There are breakable obstacles scattered throughout the entire city that provide you with respite, provided you hit them while the cops are tailing you; this takes out your pursuers for a limited amount of time, but by the final missions, you'll get really frustrated because of how unfair the police AI seems to be, especially when you're working within time constraints.

One other big aggravation, and something I'd almost consider a flaw if it weren't intentional, is that you can be caught by the police if you end up getting stuck, and getting caught three times in one vehicle will impound your car forever. Granted, you'll have access to quite a few cars by the time you're finished with Undercover, but if for some reason you get all of your current vehicles impounded, then the whole game is officially over, and you actually have to restart at the beginning. That is, of course, unless you want to buy some Microsoft points and purchase a car from a vendor, if the in-game character is strapped for virtual cash ....

Despite some of these annoyances, though, I found myself enjoying Undercover, simply because it's so easy to jump in and play. The game is presented as a big open-world city, something similar to Burnout Paradise, but lacking the hidden features and incentives to explore. Undercover is really just a series of events that eventually lead into story-related missions, all of which are used to gain rank points, which in turn level up your current character.

Certain events have a qualifier time to beat, and if you meet that time, you end up dominating that race, and you'll add a bonus to a set of skills that your racer will always have regardless of the car you're driving. It's a bit odd to see a universal brake skill applied to a person instead of a car, but I actually like the idea of upping the particular abilities of a racer, even if it's just through a generic car stat. Entering into events is as simple as pressing down the d-pad to go into whatever the game suggests, or pressing up on the d-pad to bring up your map, which gives you icons for all of the different events currently available.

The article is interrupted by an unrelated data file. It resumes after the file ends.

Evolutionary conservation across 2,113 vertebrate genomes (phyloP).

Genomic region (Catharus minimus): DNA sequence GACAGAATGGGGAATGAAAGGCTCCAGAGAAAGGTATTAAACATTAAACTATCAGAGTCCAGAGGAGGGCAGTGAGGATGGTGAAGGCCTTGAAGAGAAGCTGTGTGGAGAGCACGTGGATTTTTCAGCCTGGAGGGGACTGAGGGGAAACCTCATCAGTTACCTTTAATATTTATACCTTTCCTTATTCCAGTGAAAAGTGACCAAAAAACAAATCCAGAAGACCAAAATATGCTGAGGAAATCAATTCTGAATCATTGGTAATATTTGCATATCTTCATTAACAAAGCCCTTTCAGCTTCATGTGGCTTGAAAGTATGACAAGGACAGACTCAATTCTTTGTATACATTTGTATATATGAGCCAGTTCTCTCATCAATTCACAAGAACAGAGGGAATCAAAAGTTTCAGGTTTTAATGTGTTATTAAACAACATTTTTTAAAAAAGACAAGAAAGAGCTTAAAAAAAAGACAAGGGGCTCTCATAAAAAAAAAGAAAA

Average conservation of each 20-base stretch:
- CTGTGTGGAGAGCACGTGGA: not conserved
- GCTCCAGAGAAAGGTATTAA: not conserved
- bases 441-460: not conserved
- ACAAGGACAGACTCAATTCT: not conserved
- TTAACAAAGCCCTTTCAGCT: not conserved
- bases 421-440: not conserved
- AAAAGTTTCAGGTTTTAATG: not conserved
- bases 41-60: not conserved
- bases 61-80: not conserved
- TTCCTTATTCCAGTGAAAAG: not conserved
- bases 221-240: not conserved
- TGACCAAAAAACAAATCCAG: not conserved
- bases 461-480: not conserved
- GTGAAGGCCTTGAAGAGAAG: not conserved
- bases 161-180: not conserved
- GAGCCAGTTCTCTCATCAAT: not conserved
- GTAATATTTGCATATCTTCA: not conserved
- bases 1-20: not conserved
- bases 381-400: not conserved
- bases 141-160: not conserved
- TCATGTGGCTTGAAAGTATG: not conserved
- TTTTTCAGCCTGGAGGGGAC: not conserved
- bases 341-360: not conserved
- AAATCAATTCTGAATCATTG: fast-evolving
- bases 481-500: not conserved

Along the way, you'll unlock shops for part upgrades and new cars, which are represented by various tiers. Certain tiers won't be available until you hit a particularly rank, but that's not all that troubling, since they're also pretty expensive, and the flow of cash in the game is definitely slow when you start out. The part upgrades can be done piece by piece, or you can just opt to do the quick upgrades by picking from two packages, Power or Handling. You can also fine-tune certain parts of your vehicle using a slider, but I didn't find the need to mess around with this too much. It's a simple way of giving you more options in how your vehicles control, but the defaults all seem to work well enough.

The career mode will most likely last you around eight to 10 hours, and you'll take on a variety of events, including your typical race events like Circuits and Sprints, but also more stylized events like Cost to State (wherein you try to damage as many police units as possible), Checkpoint, and so on. There's not a huge variety, but spread out across the large map you're given, which in turn unlocks more and more through the Career mode, you'll end up finding enough variety in the locations to make up for the limited race types.

Online modes are a bit lacking, and the Cops and Robbers mode is definitely the highlight. You take turns playing either role, with the robbers running packages from point A to point B and the cops trying to take them down by resetting the packages. There are only circuit and sprint races to supplement that event, and it's not quite enough to draw the players away from the competition at this point. If there were something more to toy around with by exploring the city with various players, I could see a community coming together to support this release online, but as it is now, I can't see a big reason to pick it up for the multiplayer portion alone.

I had a lot of fun with the Career mode in Need for Speed: Undercover, and the easy-to-grasp controls really make this an accessible and fun title in the Need for Speed franchise. Don't expect a lot of innovation or new ideas, as a lot of the things that were implemented seem to be pulled from previous NFS releases, but I think race fans will be able to have some fun with this title ? for the duration of the single-player mode, at least. I'm not sure I'd consider Undercover worth buying at full price, but it's well worth a rental and definitely fun to play.

Score: 7.5/10